Even today many organizations see the crowing achievement in sustainability as LEED certification. LEED is certainly the big kid on the block and rightfully so. USGBC has done amazing things to push design mentalities and local codes to ever better positions. Even still it remains on the cutting edge of design and construction. But LEED is only one piece of the puzzle.
A true measure of the portfolio is your carbon footprint per square foot or per employee. That is such an aggressive measure as to be nearly useless. Trying to measure an organizational carbon footprint is not only difficult but actually impossible. How would you measure corporate travel or commute patterns? Is it really possible to understand the utility usage for facilities that you lease and don’t see the actual utility invoices on? Is all of your recycling actually being recycled the same way?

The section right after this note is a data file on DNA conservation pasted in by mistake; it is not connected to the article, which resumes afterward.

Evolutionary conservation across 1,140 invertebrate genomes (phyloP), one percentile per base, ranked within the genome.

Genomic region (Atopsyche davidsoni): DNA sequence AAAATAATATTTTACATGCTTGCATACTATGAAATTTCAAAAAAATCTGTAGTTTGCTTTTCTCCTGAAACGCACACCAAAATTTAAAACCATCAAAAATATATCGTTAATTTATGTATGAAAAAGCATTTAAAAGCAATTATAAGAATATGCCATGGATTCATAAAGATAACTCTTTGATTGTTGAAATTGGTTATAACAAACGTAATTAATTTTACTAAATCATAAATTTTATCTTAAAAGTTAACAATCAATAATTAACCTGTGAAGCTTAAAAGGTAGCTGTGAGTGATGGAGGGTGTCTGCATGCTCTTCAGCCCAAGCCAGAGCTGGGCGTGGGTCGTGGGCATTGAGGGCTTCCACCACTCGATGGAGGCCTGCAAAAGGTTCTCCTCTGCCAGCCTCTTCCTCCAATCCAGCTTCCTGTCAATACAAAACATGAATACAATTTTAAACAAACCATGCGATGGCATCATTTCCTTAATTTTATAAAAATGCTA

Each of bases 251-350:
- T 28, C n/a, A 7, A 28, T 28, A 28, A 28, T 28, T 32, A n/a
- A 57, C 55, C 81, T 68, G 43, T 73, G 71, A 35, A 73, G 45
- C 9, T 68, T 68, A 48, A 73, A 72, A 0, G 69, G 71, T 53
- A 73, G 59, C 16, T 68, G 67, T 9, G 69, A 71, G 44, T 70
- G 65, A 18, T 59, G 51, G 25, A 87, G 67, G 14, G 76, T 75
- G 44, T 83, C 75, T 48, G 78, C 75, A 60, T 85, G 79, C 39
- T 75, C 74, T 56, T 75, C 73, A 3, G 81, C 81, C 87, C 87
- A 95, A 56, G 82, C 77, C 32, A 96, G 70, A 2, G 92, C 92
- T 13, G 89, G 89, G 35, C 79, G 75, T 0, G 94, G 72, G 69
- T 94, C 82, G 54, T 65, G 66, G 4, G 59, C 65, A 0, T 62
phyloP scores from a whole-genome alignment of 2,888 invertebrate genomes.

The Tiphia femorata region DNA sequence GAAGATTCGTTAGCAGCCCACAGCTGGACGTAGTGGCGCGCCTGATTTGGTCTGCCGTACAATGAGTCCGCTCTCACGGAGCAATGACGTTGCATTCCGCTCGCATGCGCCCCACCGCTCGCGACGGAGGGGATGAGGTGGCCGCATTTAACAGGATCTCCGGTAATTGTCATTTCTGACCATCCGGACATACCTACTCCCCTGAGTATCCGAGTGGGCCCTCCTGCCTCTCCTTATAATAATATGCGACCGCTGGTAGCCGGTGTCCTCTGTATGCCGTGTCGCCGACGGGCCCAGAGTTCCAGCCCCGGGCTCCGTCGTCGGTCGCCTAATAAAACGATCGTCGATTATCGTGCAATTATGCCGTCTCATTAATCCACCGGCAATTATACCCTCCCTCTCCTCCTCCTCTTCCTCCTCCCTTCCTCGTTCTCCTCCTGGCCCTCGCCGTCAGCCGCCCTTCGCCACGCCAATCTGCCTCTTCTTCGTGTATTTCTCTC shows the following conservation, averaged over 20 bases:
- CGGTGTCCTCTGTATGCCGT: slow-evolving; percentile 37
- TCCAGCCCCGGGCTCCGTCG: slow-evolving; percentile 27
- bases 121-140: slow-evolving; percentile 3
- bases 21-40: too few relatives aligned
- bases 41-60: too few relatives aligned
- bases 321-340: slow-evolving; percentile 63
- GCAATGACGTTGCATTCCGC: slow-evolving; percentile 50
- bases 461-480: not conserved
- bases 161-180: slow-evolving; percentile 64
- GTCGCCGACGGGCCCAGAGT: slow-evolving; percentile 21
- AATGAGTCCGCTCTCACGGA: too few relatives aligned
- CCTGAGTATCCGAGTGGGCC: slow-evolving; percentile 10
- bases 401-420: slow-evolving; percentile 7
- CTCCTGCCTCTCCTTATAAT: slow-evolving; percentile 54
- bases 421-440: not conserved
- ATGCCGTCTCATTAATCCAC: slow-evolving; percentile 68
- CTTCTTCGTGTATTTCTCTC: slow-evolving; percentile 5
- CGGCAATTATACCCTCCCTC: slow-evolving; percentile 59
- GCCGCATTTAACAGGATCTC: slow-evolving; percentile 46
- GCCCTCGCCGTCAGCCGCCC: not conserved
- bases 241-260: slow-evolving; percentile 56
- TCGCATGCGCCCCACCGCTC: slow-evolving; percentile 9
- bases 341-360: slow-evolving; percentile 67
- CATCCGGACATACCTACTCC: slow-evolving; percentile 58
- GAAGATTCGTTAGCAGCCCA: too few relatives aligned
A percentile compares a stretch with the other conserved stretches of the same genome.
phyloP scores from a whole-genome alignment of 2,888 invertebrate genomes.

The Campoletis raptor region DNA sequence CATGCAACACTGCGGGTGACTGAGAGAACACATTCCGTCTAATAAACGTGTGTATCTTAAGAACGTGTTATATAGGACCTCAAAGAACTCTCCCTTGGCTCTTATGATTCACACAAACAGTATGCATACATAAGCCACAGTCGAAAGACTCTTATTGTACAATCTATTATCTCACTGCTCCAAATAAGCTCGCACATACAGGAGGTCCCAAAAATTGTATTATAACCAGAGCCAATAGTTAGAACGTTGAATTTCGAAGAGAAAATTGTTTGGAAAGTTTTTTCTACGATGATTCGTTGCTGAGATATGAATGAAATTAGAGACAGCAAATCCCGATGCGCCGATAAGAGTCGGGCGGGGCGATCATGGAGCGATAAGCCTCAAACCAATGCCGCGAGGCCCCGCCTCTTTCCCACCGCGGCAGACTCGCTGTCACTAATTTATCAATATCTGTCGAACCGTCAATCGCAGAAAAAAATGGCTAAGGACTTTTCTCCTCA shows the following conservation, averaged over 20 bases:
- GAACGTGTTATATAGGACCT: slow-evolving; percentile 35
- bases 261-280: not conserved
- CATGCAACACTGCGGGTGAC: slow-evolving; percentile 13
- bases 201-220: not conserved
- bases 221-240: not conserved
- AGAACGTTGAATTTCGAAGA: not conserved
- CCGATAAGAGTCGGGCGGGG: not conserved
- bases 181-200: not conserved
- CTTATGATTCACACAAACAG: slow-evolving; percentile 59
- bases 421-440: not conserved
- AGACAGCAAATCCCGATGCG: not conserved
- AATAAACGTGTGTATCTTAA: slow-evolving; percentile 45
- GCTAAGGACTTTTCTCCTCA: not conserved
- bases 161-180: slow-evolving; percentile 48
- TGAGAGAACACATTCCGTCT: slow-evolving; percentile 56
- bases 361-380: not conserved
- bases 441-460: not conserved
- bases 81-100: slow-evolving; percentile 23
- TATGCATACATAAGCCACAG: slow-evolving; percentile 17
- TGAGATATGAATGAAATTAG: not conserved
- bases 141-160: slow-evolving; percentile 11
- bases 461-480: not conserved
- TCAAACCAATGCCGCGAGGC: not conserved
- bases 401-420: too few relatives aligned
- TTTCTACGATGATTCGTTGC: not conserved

One of the big changes to the new LEED certification process this year is the idea of visibility. By simply being open and showing the good, bad and ugly of your project you receive LEED point(s). You could have asbestos laced ceiling tiles and get a point. And this is a ground-breaking concept because visibility into actual behaviors is the biggest driver of improved behavior.
I would like to propose a new metric for CRE Sustainability: Percent of portfolio with reported information. Not detailed reported information necessarily, but some level of reported information. This would include leased locations.
By applying pressure to create visibility good things will happen. But then, this is the entire business model behind Honest Buildings. Maybe I’m just catching up.